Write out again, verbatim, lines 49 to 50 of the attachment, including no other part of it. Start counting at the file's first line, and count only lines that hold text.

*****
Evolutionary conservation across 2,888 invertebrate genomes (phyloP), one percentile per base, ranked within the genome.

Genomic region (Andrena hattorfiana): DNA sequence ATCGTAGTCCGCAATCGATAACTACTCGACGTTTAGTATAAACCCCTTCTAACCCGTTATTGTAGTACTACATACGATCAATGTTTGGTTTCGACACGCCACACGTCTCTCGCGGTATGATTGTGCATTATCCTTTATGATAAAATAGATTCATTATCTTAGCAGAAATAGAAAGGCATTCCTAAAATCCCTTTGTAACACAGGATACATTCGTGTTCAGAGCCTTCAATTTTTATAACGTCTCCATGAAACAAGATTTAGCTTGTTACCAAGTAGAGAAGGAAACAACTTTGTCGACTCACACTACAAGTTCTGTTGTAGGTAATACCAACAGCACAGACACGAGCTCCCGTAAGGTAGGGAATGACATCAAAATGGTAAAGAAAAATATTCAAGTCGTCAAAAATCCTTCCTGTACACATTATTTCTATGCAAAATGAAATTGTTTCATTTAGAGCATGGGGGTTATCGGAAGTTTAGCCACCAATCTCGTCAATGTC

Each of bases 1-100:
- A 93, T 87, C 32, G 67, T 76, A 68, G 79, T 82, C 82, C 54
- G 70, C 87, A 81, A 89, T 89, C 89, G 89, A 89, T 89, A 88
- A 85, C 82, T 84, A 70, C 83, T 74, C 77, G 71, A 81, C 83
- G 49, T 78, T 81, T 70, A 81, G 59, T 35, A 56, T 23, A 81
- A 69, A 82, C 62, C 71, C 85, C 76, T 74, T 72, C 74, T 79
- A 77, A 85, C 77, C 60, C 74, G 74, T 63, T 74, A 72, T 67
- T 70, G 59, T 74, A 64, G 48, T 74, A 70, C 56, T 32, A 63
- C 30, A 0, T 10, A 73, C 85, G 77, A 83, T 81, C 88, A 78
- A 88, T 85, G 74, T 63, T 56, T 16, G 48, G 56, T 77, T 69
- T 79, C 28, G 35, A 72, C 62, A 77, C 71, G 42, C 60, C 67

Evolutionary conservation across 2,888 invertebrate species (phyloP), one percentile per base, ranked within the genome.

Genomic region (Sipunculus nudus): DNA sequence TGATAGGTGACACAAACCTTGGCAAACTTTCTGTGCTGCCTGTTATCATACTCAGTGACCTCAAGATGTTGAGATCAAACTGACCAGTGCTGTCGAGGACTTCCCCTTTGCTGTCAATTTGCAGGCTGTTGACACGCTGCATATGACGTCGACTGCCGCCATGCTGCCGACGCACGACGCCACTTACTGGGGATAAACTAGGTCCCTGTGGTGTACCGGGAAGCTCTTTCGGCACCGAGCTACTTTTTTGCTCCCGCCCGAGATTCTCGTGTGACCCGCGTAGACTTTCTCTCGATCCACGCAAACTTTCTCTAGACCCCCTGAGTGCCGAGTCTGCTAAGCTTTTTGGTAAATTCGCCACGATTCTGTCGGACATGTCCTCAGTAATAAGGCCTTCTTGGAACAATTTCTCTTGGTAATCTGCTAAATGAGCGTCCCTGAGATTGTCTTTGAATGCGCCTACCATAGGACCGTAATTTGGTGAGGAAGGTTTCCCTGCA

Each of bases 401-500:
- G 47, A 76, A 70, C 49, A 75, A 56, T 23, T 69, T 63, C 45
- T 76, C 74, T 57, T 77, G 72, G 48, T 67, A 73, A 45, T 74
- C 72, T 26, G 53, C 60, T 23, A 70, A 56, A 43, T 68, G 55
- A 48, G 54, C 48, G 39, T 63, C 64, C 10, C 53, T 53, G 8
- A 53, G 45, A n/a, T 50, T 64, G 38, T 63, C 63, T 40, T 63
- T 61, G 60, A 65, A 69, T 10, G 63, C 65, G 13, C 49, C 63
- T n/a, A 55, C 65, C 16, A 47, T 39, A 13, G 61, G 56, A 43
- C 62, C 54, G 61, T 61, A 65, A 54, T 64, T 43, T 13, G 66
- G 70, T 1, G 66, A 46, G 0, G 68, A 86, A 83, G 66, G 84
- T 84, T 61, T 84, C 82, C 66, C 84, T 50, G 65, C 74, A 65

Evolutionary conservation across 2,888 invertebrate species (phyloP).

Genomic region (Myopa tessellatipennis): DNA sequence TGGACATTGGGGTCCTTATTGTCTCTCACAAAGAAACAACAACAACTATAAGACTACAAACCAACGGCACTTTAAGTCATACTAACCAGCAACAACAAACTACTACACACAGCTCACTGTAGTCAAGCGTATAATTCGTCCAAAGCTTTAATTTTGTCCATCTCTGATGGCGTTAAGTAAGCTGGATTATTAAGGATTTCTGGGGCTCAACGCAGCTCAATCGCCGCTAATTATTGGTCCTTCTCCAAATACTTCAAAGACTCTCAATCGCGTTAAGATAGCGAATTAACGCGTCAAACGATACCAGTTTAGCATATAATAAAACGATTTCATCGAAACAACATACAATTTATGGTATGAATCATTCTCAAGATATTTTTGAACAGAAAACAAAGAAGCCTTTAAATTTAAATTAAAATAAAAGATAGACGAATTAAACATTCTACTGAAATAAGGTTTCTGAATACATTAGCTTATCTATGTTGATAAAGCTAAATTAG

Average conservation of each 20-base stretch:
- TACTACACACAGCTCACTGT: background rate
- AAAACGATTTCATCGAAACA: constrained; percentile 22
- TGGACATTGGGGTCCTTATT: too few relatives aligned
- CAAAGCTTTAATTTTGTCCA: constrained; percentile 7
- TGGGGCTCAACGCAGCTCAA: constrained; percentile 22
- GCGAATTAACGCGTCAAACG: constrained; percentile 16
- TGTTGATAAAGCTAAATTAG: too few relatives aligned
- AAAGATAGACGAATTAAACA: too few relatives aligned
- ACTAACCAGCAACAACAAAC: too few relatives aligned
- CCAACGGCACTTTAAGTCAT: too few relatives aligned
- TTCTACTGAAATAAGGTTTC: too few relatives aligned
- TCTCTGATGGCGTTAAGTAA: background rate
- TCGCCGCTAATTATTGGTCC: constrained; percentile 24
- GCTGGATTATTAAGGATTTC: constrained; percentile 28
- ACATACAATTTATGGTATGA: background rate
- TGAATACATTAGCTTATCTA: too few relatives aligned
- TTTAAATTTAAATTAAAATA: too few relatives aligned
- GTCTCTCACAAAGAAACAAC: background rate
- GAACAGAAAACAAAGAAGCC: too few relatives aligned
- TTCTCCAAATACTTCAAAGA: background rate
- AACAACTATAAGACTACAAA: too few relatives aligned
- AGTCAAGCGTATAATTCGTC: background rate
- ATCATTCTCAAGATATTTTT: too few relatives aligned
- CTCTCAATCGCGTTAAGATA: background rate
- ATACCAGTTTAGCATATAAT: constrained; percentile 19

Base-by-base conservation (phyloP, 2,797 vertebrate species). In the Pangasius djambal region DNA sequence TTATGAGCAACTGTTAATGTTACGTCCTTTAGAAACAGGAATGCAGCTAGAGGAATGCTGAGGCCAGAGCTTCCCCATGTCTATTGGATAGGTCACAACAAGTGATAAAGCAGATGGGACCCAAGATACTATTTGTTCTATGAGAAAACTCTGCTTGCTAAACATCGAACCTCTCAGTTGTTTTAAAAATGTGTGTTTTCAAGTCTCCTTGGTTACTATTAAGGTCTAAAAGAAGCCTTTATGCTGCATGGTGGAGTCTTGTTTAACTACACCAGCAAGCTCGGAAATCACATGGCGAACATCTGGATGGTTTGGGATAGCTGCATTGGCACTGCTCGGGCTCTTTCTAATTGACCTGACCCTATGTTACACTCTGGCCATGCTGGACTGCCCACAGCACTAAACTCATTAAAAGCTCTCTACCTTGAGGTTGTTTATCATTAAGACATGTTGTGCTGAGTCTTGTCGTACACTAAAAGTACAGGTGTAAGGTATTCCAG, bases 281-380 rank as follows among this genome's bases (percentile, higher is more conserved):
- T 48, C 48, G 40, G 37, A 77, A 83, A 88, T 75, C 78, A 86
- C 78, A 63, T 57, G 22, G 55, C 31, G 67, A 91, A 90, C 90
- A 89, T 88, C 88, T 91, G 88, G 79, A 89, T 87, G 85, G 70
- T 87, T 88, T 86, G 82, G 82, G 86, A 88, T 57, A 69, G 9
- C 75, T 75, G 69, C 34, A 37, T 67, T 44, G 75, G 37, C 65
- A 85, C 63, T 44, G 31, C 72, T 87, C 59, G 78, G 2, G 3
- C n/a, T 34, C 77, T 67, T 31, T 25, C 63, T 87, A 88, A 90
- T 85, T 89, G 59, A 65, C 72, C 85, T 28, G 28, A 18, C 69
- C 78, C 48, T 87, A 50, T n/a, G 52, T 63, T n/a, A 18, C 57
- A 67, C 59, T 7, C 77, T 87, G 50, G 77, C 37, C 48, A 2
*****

- TTCTCCAAATACTTCAAAGA: background rate
- AACAACTATAAGACTACAAA: too few relatives aligned